The path to successful manufacturing in China & Hong Kong

Dario Acconci, Hawksford’s Managing Director Business Development in Asia, explains how manufacturers can thrive across China & Hong Kong

Due to its thriving economic growth in recent years, East Asia has become an extremely attractive location to companies looking to expand overseas. China and Hong Kong especially have become popular destinations and offer highly prosperous bases for businesses, including those in the manufacturing industry. 

Here, Dario Acconci, Hawksford’s Managing Director Business Development for Asia, explores what it is about China and Hong Kong that attracts so many businesses and what it takes to run a successful manufacturing company there. 


Expanding into China with the middle class

“China is a very unique country and there is a lot of historical and cultural context to understand if you are looking to do business here for the first time,” says Acconci. “For example, you’ll need to know your audience and that China has a growing middle class population made up of 300m people – much larger than any other Asian jurisdiction.

“What’s more, it is expected that by 2030, 70% of China’s 1.4bn population will be part of the middle class. So, from a market potential perspective, China should really be regarded as a continent.”

One of the main concerns for business leaders looking to expand into China is its bureaucracy and this is because there are a vast number of licences and permits needed, which can be a laborious process to obtain. 

“However, the Chinese government is looking for ways to ease the burden of this process and has demonstrated proactive approaches to changes in legislation in order to do this. Despite this, it is still recommended that business leaders clearly define the business scope of their Foreign Invested Enterprise (FIE) to avoid encountering unexpected business limitations.”

The Chinese government is also widening the potential for foreign inward investment and increasingly looking to attract specialised experts, high-technology, advanced services and outstanding talent. An example of this is the introduction of the Foreign Investment Law which gives FIEs more flexibility if they’re looking to set up companies.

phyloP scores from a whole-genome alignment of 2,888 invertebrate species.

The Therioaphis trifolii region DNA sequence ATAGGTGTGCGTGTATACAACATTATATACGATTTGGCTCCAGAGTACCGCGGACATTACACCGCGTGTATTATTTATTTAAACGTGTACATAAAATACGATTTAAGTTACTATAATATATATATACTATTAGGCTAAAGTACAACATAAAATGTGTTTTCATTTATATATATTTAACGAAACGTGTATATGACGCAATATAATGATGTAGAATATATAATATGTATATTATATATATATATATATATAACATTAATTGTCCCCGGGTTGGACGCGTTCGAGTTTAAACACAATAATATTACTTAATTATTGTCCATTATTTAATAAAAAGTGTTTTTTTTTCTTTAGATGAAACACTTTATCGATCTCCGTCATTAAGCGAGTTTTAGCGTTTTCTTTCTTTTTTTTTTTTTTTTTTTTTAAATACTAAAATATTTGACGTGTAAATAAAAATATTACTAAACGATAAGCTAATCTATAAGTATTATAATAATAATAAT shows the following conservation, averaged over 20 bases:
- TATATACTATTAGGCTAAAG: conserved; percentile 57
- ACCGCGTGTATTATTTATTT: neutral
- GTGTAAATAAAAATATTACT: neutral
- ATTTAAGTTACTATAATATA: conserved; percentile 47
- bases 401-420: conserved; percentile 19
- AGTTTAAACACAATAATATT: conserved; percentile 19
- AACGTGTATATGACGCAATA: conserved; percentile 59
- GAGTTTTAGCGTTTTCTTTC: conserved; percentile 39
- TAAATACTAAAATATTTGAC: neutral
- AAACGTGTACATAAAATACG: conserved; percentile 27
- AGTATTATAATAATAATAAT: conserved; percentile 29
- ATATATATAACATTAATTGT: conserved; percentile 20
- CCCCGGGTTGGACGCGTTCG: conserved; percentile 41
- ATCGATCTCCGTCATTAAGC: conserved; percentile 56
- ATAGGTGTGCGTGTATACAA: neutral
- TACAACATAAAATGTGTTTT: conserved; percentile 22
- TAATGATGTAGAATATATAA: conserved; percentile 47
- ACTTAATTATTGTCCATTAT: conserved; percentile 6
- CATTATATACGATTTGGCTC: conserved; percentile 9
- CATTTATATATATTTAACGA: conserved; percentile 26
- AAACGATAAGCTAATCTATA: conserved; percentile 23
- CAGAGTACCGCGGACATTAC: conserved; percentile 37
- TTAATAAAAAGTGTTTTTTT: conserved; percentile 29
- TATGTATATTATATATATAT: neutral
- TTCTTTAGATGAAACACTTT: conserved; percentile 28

Manufacturing company registration in China

If you’re a manufacturing leader looking to expand your business into China, it is important to know  the options available to get set up within the country. 

“Here, corporate registration for foreign enterprises is possible via three main options: representative offices (ROs), wholly foreign-owned enterprises (WFOEs) and Limited and General Partnership.”

A foreign company can establish a RO, which acts as a local branch office, to represent its activities such as market research, PR and supplier visits. However, a RO cannot participate in any direct commercial activity because it is not an independent legal entity. 

“A WFOE is the most common entity for doing business in China. They are investment vehicles entirely owned by foreign natural and legal persons and are the best option when revenues and profit-making activities need to be undertaken directly, without local partners involved at the shareholding level. 

“A Limited and General Partnership allows foreign companies to establish a formal presence in China by partnering with an existing, local company. By utilising this local company and accessing their know-how, distribution networks and sales channels, foreign companies can access the Chinese market rapidly and easily.”


Expanding your manufacturing business into Hong Kong

As well as China, Hong Kong also represents an ideal location for manufacturing businesses looking to expand into East Asia. It boasts many attractive qualities such as having a very minimal time difference to other major APAC hubs and the expertise and facilities needed to penetrate this market. 

“Hong Kong has a number of regulatory frameworks – such as the Arrangement for the Avoidance of Double Taxation between Hong Kong and China and the Closer Economic Partnership Arrangement – which make cross-border transactions extremely easy,” adds Acconci. “What’s more, it also benefits from having access to technological innovation, a large international pool of talent, and easy access to neighbouring countries due to its strategic position.”


Manufacturing company registration in Hong Kong 

It is important that manufacturing businesses looking to expand in Hong Kong know the most common types of business entities: partnerships, companies and sole proprietorships.

“Businesses established and co-owned by two or more people, with the view of sharing profits, are known as partnerships. In Hong Kong, there are two types of partnership, general and limited, and these types of businesses are governed by the Partnership Ordinance. 

“Alternatively, a limited liability company can be incorporated by registering with the Companies Registry under the Companies Ordinance – these can be either private or public companies. In Hong Kong, the most popular is a private limited company, in which the liabilities of the owners are limited to the assets within the company. 

“If you’re looking for the easiest and simplest form of business establishment in Hong Kong, then a sole proprietorship is for you. These kinds of businesses are owned and operated by a single person and the owner and business are considered one. However, they are the business type with the highest risk, as there is no protection of personal assets.”


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